Birth Name: Montel Williams
Birth Place: Baltimore, Maryland, USA
Williams made his dramatic debut in the TV movie "Perry Mason: The Case of the Telltale Talk Show Host" (NBC, 1993) and later starred in the short-lived CBS series "Matt Waters" (1996) as a concerned and caring high school teacher. While his daytime show thrived, he was diagnosed with multiple sclerosis, and he began to actively manage the disease. He occasionally continued to dabble in acting, most notably with a recurring part on a few episodes of the military series "JAG" (CBS, 1995-2005). In 2008, "The Montel Williams Show" was canceled, and he moved on to a stint on the soap opera "Guiding Light" (CBS, 1952-2009). Eventually turning to infomercials, Williams later revisited acting with ... Continue Bio >>
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#FreeAmirNow please go to GiveForward.com/freeamir to help the Marine's family. #Hres233 TheBlaze Glenn Beck
Click here to support The Free Amir Hekmati Now Fund
The Free Amir Hekmati Now Fund is in support of Amir Hekmati, an American Marine veteran currently being imprisoned in Iran. Amir Hekmati, decorated Marine veteran, traveled to Iran in 2011 to visit his ailing grandmother. Just days before he was to return home, Iranian intelligence agents arrested…
Wednesday 6th of May 2015 05:37:46 PM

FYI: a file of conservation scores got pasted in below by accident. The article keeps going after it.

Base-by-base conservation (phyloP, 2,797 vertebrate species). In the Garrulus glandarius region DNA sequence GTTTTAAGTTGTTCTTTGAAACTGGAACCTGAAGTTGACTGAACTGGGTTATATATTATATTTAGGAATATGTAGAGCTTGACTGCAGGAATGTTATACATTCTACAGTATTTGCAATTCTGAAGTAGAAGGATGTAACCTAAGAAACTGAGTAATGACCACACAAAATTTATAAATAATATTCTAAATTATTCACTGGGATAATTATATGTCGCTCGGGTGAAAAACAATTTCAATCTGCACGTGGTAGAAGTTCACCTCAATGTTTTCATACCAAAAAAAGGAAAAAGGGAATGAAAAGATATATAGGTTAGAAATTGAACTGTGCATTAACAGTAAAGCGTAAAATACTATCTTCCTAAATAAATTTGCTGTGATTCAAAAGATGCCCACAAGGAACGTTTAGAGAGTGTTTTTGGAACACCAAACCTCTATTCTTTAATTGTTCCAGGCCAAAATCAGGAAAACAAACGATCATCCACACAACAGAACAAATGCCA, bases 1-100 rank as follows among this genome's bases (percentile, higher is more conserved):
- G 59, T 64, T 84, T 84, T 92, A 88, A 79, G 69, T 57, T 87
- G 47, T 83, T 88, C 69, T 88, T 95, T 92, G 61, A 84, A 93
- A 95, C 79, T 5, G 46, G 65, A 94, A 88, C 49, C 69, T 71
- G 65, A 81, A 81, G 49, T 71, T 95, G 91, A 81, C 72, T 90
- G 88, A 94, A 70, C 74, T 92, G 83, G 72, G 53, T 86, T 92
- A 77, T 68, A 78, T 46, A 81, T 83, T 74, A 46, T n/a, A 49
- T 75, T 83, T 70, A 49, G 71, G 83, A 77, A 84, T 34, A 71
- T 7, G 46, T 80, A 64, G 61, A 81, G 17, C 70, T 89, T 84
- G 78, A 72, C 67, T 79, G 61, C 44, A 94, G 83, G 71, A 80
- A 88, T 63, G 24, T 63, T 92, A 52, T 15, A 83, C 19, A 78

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Here's my #1A question and I don't pretend to have the answer. At what point is proposed speech so likely to incite violence that time, place and manner restrictions can be placed upon it? At what point does the foreseeable risk to public safety (which I think is a COLLECTIVE AND AN INDIVIDUAL RIGHT) as a whole and, say law enforcement who must provide security for those involved in such speech outweigh the individual right to free expression? Again, I don't know the answer. Yes, the Texas terror attack got me thinking about it, but there are plenty of other examples.
I served 22 years to protect the right of free expression - even expression I find deeply offensive and misguided - whether it be Pamela's event or those who claim to "protest" various things by burning or stomping on the flag. I stand for the Klan's right to rally, etc. Speech that isn't offensive needs no protection.
That said, I also fought for the right to public safety - let's say I'm walking with my kids past the cartoon event not knowing about it and my kid gets shot? At what point does the collective right to public safety permit the restriction of speech that is HIGHLY likely to incite violence?
Ben Franklin once said - Those who would trade liberty for temporary safety deserve neither liberty nor safety. I agree, but I still wonder about the balance?
Tuesday 5th of May 2015 10:02:41 PM
2008-05-23 War, Inc.
2010 38th Annual Daytime Emmy Awards
2009 Daytime Emmys
2009 37th Annual Daytime Emmy Awards
2008 Make My Day
2007 35th Annual Daytime Emmy Awards
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